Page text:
COLUMN: Fear and loathing in Charleston


Trent Jonas

Trent Jonas is a graduate student studying English and can be reached at 217-581-2812.

Trent Jonas, Columnist

The freckled, bespectacled man stared at me, the fluorescent lights on the ceiling reflecting off the round lenses of his glasses and shooting toward me like lasers.

Dammit! He was on to me. Sliding my flask from my sleeve, I drained it, bourbon burning down into my belly. I swept the books and laptop off the table in front of me to create a distraction.

It worked: His pencil neck swiveled to watch as the tumbling tech and tomes hit the tiles. I flung the empty flask at his head. Missing, it hit the the purple-sweatered shoulder of the AirPodded woman sitting behind him, who looked up angrily

“Ow!” I bolted into the stacks at Booth, and buried myself in books, pulling them off the shelves and and onto my body, grabbing them by their spines and dislodging them—Rousseau, Nietzsche, Kant, Sartre, and strangely, Susan Sontag and Stephen King (mis-shelved, I figured)—knowing that if I covered myself quickly enough, both physically and metaphysically, nobody would find me.

Satisfied, I lay still and listened, breathing the dust and mites from the books’ heretofore unperturbed pages, their rough texture against my skin and the coolness of the floor seeping up through my shirt, soothing my agitation.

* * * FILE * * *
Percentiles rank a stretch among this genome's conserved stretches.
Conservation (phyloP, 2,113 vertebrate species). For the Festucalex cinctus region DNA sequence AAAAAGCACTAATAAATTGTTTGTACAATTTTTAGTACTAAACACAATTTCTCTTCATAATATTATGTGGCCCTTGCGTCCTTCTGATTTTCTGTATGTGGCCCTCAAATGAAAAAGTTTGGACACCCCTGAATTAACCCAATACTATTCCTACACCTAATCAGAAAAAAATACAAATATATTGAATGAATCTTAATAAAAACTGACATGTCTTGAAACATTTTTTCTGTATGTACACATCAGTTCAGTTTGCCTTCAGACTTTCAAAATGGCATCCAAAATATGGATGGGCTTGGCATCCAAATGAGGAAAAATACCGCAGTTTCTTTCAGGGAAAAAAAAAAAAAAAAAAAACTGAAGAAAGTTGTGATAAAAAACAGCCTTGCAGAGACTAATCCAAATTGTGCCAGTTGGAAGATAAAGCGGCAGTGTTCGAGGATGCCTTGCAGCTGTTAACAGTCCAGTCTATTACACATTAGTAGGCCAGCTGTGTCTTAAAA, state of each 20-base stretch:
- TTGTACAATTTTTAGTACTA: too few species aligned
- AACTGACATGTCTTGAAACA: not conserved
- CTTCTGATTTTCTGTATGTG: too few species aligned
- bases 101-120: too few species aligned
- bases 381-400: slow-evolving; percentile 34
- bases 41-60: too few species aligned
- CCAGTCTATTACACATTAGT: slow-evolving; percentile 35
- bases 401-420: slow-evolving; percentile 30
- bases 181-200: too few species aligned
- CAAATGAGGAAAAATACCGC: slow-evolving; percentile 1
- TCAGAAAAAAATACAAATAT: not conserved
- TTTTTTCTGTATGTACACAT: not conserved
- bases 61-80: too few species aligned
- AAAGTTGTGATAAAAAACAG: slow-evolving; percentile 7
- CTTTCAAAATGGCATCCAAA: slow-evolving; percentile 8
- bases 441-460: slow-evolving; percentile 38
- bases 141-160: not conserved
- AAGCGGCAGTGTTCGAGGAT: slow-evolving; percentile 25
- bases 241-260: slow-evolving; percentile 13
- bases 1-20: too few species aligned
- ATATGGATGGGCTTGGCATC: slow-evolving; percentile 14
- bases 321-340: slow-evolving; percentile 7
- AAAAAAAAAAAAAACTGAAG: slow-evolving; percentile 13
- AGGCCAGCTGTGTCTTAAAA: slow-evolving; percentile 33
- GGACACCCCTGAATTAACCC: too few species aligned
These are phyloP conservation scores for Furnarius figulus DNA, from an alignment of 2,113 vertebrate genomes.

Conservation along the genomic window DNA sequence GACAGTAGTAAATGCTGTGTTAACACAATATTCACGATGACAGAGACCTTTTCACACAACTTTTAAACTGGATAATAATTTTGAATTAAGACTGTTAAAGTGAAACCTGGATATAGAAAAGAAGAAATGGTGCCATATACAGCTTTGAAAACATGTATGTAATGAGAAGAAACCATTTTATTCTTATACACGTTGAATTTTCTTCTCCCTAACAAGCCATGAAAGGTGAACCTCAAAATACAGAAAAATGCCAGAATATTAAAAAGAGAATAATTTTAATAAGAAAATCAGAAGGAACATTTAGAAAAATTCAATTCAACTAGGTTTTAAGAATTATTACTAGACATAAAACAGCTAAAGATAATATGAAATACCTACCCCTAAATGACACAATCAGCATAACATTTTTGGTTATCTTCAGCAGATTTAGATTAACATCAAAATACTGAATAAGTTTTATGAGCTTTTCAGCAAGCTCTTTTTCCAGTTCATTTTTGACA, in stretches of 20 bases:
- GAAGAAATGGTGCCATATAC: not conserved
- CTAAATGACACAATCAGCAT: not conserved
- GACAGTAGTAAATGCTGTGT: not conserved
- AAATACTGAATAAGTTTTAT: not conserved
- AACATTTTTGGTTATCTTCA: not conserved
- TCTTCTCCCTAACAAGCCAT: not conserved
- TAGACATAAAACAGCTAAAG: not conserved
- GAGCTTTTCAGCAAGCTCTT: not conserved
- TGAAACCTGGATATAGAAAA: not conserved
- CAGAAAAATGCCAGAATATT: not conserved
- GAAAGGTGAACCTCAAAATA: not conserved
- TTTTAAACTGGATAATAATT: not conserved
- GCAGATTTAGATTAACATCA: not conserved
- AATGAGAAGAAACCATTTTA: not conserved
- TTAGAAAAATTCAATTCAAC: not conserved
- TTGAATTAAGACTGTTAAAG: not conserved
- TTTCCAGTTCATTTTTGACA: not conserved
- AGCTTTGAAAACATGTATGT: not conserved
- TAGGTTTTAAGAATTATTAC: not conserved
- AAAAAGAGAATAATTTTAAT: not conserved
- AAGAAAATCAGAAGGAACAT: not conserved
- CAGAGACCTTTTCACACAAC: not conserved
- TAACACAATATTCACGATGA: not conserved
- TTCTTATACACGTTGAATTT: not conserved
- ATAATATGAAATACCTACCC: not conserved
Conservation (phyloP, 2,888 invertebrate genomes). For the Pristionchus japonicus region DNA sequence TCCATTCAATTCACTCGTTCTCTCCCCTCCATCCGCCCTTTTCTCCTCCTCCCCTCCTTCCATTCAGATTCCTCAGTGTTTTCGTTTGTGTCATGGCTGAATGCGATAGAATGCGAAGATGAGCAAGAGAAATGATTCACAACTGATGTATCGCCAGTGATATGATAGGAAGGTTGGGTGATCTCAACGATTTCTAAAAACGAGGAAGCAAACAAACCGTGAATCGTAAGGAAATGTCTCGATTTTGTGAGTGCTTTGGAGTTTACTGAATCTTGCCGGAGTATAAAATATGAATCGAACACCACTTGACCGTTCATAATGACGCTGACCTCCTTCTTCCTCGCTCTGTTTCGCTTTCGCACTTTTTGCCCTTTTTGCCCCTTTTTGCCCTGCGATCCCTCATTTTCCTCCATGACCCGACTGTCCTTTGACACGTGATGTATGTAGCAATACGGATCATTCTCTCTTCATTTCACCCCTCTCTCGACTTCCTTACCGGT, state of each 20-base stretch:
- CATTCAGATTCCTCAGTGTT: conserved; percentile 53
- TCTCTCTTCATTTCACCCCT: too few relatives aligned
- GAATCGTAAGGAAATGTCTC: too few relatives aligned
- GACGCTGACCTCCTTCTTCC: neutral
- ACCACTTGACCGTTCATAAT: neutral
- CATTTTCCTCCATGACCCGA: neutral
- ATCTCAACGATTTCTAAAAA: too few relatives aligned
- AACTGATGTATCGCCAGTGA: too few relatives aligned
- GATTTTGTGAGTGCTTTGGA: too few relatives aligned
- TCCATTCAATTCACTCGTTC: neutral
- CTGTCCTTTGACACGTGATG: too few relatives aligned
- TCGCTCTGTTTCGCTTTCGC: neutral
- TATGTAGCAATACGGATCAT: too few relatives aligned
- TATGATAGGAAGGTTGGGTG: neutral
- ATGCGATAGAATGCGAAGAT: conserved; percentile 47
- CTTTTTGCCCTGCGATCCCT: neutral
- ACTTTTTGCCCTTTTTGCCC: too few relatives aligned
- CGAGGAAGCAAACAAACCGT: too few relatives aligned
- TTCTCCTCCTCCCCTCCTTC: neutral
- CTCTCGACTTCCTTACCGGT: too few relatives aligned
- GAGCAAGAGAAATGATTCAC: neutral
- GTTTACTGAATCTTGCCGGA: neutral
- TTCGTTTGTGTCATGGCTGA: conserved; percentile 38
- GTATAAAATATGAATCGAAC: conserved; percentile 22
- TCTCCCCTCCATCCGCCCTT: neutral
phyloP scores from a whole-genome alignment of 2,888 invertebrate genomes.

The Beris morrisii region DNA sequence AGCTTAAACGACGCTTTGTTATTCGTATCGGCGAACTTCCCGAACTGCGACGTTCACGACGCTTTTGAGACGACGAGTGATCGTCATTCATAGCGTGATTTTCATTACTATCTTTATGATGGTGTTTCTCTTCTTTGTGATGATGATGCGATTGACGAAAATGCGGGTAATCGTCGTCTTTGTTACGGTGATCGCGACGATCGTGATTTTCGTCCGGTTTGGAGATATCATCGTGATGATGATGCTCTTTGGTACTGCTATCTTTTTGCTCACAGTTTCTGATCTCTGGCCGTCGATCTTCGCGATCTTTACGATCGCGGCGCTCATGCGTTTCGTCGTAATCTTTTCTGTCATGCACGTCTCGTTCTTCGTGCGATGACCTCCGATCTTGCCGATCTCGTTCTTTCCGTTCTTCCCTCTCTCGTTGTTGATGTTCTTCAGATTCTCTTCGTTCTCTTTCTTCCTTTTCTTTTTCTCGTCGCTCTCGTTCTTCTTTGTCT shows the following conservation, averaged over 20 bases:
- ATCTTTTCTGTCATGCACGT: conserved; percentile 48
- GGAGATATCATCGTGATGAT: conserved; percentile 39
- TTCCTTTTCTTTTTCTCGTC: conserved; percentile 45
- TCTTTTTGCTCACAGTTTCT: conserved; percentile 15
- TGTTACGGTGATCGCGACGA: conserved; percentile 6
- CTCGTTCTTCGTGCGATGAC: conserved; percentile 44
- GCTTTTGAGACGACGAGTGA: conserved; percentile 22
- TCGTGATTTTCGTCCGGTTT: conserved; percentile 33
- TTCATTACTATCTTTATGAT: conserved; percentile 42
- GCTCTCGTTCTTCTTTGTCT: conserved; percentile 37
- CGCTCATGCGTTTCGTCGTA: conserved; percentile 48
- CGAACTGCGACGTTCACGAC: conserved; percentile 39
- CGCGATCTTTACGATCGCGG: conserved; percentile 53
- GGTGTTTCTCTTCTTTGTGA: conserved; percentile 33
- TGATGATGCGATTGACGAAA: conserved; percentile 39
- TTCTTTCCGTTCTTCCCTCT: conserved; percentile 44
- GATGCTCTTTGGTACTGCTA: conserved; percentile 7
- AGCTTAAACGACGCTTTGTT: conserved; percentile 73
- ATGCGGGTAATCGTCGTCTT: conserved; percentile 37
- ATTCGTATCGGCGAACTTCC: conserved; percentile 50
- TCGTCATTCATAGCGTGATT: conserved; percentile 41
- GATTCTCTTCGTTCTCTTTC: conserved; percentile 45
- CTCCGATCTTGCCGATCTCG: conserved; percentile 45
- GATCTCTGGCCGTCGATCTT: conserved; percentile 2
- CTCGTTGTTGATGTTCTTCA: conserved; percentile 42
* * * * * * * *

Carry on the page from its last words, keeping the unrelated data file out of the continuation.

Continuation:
Safe! When I didn’t hear the approaching footfalls I feared, I pressed the soles of my feet gently against the floor and pushed, forcing my body and the pile of books concealing it forward, between the stacks, and toward the emergency exit on the back wall of the library.

As a scuttling pile of books in Booth’s stacks, I felt relaxed, confident, perhaps, even a little invincible. “That’ll teach the moron with the glasses!” I thought, as my head bumped, not gently, into a door.

Snaking an arm out from my carapace, I reached up, and pulled down on the metal paddle I felt there.

I assumed there was a sign warning, “Alarm will sound,” near the handle because, as I pulled it down, and forced the door open with my head, a shrill screeching, buzzing noise filled the building and echoed through the stairway.

Suddenly, dozens of feet pounded the floor all around, some leaping, some tripping, over me, as they rushed to get away from whatever tragedy had befallen Booth Library.

When everything finally fell silent, I lay quietly on the landing, contemplating my next move. How was I going to make it down the stairs with my pile of books?

I had already lost a few in the events of the the day, and I was loathe to leave any more behind.

Then, I heard a sound, and froze, listening in the darkness of my literary cave. Footsteps, a single set it sounded like, echoed through the stairwell, growing closer.

They stopped. I felt something kick at the books near my foot.

“Mr. Jonas?” Curious, I said, “Yes…?” “You need to come with me.” I moved my head so I could peer out through a crack between Übermensch and No Exit and saw a dashing man cutting a rakish figure in an EIU Police uniform.

“But officer,” I assured him with a wink. “I only had a glass of wine with dinner.”

Drink responsibly.

Trent Jonas is an English graduate student. He can be reached at [email protected] or 217-581-2812.